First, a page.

Invertibility of Room Impulse Response: Reproducing Research Paper

I have been trying to reproduce this paper¹. Few things which are unclear to me. The paper talks about finding whether a given Room Impulse Response(RIR) is invertible or not based on Nyquist plot.

1. How can we plot the Nyquist plot from an RIR(using python/other opensource tools)?
2. I understand a Z transform as having both poles and zeroes, but how do we interpret an RIR in Z plane?
3. How do they do inverse filtering as mentioned in the paper(convolving with inverse impulse response)?
4. How to interpret Nyquist plot of RIR in terms of its invertibility?

¹ Stephen T. Neely and J. B. Allen: Invertibility of a room impulse response in: The Journal of the Acoustical Society of America 66, 165 (1979)

I wrote the following code for the same purpose and thought of sharing it. For simplicity I assumed impulse response to be simple averaging type(Low Pass Filter).

$h[n]= [0.5,0.5]$

import numpy as np
import matplotlib.pyplot as plt
from scipy import signal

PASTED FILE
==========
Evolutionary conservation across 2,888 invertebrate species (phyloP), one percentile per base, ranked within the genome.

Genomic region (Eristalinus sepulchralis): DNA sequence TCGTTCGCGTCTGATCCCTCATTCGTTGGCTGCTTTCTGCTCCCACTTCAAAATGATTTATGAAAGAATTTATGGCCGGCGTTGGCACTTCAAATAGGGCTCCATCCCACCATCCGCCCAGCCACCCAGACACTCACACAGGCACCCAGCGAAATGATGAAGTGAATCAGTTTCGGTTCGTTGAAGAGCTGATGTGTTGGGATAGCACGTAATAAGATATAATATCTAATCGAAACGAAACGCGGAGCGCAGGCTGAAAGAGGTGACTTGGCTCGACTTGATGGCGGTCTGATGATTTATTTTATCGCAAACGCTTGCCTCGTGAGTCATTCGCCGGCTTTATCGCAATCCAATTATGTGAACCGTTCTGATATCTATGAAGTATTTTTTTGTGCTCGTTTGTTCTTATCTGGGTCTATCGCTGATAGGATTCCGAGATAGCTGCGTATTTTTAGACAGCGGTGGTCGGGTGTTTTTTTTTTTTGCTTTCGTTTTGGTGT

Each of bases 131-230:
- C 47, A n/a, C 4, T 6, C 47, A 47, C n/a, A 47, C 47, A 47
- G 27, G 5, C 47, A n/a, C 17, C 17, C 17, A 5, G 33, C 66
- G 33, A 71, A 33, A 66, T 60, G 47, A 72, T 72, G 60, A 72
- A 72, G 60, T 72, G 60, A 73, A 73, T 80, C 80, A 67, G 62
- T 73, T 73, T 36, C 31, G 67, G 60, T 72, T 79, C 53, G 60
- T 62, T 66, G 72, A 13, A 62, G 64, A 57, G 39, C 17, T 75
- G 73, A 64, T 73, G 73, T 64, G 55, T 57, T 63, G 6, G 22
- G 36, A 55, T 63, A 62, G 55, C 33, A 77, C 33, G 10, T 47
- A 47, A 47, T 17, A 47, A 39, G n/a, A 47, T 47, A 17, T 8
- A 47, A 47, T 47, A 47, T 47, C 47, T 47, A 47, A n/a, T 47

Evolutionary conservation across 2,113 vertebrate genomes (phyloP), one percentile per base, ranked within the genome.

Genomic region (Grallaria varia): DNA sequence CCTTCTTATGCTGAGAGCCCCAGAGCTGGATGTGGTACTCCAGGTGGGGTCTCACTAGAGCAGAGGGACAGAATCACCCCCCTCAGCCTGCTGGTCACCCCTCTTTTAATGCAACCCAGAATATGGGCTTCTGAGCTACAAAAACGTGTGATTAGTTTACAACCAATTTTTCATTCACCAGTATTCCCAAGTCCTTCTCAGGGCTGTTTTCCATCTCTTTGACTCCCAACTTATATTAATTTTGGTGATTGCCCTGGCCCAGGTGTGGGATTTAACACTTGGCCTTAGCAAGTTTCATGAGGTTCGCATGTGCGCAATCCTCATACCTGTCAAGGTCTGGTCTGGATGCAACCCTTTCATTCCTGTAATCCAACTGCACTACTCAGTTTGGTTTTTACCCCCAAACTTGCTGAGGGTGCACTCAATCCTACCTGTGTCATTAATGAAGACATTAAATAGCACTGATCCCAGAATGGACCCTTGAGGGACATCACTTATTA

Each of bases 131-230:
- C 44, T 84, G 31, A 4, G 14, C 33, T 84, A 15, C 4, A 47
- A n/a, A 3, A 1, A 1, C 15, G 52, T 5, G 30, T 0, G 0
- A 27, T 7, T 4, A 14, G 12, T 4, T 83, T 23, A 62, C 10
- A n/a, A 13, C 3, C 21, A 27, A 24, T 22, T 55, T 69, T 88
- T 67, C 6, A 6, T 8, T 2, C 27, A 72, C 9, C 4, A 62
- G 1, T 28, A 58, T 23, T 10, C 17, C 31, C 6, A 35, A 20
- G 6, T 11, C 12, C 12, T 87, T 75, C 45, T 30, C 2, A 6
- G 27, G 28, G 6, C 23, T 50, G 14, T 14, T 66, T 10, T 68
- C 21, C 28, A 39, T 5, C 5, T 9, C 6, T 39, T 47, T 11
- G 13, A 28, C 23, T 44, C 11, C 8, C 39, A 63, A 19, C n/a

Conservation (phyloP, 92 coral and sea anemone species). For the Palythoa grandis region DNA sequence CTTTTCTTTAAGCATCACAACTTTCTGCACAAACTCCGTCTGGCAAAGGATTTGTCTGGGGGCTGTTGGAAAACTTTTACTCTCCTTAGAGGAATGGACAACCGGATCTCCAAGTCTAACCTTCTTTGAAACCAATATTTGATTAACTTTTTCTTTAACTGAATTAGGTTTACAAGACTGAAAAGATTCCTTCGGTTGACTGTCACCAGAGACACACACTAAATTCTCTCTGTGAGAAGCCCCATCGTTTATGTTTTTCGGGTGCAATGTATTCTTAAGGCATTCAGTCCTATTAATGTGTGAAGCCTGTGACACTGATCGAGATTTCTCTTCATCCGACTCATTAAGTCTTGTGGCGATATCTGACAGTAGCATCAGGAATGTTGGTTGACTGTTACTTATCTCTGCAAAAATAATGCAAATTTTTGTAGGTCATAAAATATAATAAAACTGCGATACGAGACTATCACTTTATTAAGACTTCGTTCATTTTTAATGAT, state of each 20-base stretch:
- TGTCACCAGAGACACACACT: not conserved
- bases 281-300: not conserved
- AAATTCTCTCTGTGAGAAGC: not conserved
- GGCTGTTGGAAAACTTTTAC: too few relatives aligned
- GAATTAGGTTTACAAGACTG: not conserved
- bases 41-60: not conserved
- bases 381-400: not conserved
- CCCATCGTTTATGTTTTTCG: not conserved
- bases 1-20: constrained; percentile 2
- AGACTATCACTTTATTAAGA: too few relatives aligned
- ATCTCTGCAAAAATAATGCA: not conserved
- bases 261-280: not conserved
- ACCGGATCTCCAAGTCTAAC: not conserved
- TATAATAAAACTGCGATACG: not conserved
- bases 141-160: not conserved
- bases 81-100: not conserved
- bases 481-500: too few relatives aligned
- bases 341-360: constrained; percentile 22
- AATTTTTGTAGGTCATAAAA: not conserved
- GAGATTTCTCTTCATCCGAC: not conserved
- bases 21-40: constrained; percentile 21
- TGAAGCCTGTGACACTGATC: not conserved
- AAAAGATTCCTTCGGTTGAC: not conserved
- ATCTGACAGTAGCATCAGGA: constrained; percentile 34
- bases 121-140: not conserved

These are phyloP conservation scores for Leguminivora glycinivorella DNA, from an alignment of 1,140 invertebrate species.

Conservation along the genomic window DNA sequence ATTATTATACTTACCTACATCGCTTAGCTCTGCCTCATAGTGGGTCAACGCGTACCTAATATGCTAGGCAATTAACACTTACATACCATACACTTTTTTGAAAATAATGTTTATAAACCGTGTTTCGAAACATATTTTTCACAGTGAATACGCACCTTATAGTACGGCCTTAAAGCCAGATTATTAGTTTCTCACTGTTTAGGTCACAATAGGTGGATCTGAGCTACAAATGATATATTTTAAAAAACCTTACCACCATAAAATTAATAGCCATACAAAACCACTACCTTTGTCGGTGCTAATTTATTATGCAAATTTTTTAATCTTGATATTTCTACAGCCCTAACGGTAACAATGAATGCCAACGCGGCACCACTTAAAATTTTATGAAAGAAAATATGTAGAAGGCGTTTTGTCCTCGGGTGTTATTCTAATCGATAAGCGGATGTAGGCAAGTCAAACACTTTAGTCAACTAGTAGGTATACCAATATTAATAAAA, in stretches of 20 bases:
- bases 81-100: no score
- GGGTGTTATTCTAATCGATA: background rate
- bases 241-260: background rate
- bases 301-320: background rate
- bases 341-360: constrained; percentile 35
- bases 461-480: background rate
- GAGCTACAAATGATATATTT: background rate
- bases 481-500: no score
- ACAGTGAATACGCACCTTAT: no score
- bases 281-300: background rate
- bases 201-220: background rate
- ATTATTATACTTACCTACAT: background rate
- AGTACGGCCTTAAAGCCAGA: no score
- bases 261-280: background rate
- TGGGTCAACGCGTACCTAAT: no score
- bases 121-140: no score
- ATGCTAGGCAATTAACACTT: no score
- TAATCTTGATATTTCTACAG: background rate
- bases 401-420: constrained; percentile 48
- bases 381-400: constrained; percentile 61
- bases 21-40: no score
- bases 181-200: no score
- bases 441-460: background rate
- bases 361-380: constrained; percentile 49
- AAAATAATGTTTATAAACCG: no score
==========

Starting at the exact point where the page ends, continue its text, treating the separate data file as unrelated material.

hlp         =   np.array((0.5,0.5))
#hhp        =   np.array((0.5, -0.5))
f, T        =   signal.freqz(hlp)

fig1 = plt.figure()
plt.title('Frequency response')
plt.plot(f, 20 * np.log10(abs(T)), 'b')
plt.ylabel('Amplitude [dB]', color='b')
ax2 = ax1.twinx()
angles = np.unwrap(np.angle(T))
plt.plot(f, angles, 'g')
plt.grid()
plt.axis('tight')

fig2 = plt.figure()
plt.title('Nyquist Plot')
plt.plot(np.real(T), np.imag(T))
plt.ylabel('Im(H(w))')
plt.xlabel('Re(H(w))')
plt.show()

This code resulted the following graphs. I plotted this frequency response just for a sanity check(to make sure the numerator and denominator coefficient is taken correctly). Now I understand it the paper better :-))).

I'll partially answer the "low hanging fruit". Please don't accept this answer, but see it as something meant to supplement answers that deal with the "hard stuff", and accept these:

How can we plot the Nyquist plot from an RIR(using python/other opensource tools)?

Using matplotlib's bog-normal plot function!

Calculate your frequency response for equidistant frequencies, and use the real and imaginary parts as X- and Y-coordinate vectors, respectively:

H, _ = freqz(…)
plot(numpy.real(H), numpy.imag(H)) # might need some transposing

How do they do inverse filtering as mentioned in the paper(convolving with inverse impulse response)?

The paper introduces the inverse of a minimum phase filter in Laplace domain, simply as fractional polynomial where you've exchanged poles and zeros.

How to interpret Nyquist plot of RIR in terms of its invertibility?

That's the point of the whole paper, you'll have to ask this more specifically. The paper says:

If the plot does not encircle the origin, then the shifted impulse response must be minimum phase.

And on the first page:

Minimum phase impulse responses are of particular interest because their inverses are guaranteed to be minimum phase and casual.